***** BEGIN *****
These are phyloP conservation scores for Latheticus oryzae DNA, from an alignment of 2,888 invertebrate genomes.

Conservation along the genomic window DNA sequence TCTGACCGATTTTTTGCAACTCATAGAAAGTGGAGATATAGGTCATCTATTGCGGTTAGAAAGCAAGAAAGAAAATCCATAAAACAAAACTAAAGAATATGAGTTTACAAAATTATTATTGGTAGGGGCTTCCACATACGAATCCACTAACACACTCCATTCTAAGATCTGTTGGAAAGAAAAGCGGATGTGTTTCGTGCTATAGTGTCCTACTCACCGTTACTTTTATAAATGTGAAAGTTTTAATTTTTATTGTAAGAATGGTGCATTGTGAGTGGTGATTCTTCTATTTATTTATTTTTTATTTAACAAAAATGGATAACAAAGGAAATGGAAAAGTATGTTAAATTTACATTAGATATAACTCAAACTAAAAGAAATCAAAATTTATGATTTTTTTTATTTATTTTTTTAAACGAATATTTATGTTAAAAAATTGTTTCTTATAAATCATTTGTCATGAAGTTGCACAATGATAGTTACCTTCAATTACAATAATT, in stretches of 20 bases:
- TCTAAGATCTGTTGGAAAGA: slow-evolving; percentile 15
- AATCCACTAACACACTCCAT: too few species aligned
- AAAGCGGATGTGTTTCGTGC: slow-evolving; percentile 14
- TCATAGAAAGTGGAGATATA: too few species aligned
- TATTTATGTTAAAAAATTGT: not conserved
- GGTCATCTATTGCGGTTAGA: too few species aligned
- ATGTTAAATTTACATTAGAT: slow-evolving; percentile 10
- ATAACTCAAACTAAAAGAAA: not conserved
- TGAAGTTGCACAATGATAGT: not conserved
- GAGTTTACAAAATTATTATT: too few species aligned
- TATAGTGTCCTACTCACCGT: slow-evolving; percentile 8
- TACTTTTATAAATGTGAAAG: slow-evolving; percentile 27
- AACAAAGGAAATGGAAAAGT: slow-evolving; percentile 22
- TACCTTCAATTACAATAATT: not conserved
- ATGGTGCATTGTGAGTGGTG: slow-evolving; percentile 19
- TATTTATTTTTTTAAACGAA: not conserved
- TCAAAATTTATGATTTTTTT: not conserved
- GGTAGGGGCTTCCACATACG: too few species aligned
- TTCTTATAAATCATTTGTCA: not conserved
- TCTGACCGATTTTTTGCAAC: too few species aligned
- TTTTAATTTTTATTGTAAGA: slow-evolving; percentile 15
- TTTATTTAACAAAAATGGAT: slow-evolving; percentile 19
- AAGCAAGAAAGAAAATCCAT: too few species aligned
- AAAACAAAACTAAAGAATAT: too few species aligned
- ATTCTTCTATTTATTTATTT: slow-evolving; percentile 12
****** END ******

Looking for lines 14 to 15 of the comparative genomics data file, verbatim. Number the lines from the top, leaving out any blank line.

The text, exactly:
- TACTTTTATAAATGTGAAAG: slow-evolving; percentile 27
- AACAAAGGAAATGGAAAAGT: slow-evolving; percentile 22